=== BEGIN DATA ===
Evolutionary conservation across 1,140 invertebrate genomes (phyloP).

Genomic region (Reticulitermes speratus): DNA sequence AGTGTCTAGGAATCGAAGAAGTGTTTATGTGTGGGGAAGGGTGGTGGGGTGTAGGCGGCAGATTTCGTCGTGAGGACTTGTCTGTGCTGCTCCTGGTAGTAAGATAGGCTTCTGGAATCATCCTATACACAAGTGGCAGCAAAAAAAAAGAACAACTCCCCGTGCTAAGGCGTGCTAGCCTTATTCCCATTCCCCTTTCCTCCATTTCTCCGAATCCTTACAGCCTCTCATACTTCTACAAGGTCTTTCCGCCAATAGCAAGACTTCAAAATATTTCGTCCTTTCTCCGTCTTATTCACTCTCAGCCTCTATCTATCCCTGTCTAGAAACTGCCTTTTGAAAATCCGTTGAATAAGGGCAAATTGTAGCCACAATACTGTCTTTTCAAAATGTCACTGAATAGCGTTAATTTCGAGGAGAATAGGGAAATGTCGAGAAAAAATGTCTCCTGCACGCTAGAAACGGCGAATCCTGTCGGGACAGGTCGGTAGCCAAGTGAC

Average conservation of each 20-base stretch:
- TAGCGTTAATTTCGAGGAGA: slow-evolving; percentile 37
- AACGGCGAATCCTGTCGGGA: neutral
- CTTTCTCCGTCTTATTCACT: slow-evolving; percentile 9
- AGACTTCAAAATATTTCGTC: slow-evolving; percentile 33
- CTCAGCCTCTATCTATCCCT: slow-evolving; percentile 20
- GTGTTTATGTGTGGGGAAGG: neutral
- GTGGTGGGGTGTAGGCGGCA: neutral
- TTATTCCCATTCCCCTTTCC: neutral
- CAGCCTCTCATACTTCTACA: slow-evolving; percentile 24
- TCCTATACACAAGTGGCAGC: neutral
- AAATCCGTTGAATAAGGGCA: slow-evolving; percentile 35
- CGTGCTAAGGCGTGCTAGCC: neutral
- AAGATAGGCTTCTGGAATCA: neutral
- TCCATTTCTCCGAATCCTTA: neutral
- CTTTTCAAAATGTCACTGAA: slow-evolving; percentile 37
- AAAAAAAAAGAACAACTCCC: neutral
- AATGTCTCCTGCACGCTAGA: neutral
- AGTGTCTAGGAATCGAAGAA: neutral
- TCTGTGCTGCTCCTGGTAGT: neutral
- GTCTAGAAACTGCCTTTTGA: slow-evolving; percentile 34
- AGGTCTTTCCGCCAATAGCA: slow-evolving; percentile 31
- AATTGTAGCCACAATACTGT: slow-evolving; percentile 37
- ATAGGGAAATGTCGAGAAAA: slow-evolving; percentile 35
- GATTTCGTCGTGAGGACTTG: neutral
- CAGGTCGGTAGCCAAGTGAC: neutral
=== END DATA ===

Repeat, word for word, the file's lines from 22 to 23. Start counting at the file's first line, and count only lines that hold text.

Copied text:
- TCTGTGCTGCTCCTGGTAGT: neutral
- GTCTAGAAACTGCCTTTTGA: slow-evolving; percentile 34